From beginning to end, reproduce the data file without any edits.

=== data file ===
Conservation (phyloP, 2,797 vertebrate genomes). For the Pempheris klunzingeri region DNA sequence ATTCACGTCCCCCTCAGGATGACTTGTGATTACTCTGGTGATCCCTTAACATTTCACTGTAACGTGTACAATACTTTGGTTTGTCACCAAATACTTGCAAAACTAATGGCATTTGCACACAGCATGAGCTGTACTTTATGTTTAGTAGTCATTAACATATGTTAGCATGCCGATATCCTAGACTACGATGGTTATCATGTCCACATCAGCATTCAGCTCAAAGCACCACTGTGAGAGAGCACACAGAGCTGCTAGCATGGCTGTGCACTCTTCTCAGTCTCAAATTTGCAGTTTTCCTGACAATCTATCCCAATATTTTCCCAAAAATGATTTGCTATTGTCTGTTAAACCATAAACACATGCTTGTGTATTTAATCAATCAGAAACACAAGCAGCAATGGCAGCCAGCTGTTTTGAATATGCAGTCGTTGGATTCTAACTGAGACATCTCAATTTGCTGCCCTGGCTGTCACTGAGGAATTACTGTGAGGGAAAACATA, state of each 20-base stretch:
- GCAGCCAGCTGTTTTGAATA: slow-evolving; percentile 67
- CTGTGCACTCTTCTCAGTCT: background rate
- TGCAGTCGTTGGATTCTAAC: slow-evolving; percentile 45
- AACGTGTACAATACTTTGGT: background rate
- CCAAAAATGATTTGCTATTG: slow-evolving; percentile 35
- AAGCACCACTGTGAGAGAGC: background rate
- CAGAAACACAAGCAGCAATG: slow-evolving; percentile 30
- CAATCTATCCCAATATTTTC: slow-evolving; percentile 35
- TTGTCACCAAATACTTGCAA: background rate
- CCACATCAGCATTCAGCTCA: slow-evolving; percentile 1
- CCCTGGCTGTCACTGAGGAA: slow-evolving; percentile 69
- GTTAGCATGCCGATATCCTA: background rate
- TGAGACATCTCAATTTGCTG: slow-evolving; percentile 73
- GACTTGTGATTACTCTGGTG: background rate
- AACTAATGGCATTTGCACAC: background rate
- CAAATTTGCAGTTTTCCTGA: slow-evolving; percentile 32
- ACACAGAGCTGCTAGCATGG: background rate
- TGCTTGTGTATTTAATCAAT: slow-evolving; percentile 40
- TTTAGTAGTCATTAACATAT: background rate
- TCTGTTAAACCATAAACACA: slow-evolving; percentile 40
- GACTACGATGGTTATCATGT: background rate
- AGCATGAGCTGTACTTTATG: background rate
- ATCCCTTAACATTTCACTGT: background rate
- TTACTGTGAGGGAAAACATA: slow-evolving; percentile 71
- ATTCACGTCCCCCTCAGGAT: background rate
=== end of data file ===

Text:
Conservation (phyloP, 2,797 vertebrate genomes). For the Pempheris klunzingeri region DNA sequence ATTCACGTCCCCCTCAGGATGACTTGTGATTACTCTGGTGATCCCTTAACATTTCACTGTAACGTGTACAATACTTTGGTTTGTCACCAAATACTTGCAAAACTAATGGCATTTGCACACAGCATGAGCTGTACTTTATGTTTAGTAGTCATTAACATATGTTAGCATGCCGATATCCTAGACTACGATGGTTATCATGTCCACATCAGCATTCAGCTCAAAGCACCACTGTGAGAGAGCACACAGAGCTGCTAGCATGGCTGTGCACTCTTCTCAGTCTCAAATTTGCAGTTTTCCTGACAATCTATCCCAATATTTTCCCAAAAATGATTTGCTATTGTCTGTTAAACCATAAACACATGCTTGTGTATTTAATCAATCAGAAACACAAGCAGCAATGGCAGCCAGCTGTTTTGAATATGCAGTCGTTGGATTCTAACTGAGACATCTCAATTTGCTGCCCTGGCTGTCACTGAGGAATTACTGTGAGGGAAAACATA, state of each 20-base stretch:
- GCAGCCAGCTGTTTTGAATA: slow-evolving; percentile 67
- CTGTGCACTCTTCTCAGTCT: background rate
- TGCAGTCGTTGGATTCTAAC: slow-evolving; percentile 45
- AACGTGTACAATACTTTGGT: background rate
- CCAAAAATGATTTGCTATTG: slow-evolving; percentile 35
- AAGCACCACTGTGAGAGAGC: background rate
- CAGAAACACAAGCAGCAATG: slow-evolving; percentile 30
- CAATCTATCCCAATATTTTC: slow-evolving; percentile 35
- TTGTCACCAAATACTTGCAA: background rate
- CCACATCAGCATTCAGCTCA: slow-evolving; percentile 1
- CCCTGGCTGTCACTGAGGAA: slow-evolving; percentile 69
- GTTAGCATGCCGATATCCTA: background rate
- TGAGACATCTCAATTTGCTG: slow-evolving; percentile 73
- GACTTGTGATTACTCTGGTG: background rate
- AACTAATGGCATTTGCACAC: background rate
- CAAATTTGCAGTTTTCCTGA: slow-evolving; percentile 32
- ACACAGAGCTGCTAGCATGG: background rate
- TGCTTGTGTATTTAATCAAT: slow-evolving; percentile 40
- TTTAGTAGTCATTAACATAT: background rate
- TCTGTTAAACCATAAACACA: slow-evolving; percentile 40
- GACTACGATGGTTATCATGT: background rate
- AGCATGAGCTGTACTTTATG: background rate
- ATCCCTTAACATTTCACTGT: background rate
- TTACTGTGAGGGAAAACATA: slow-evolving; percentile 71
- ATTCACGTCCCCCTCAGGAT: background rate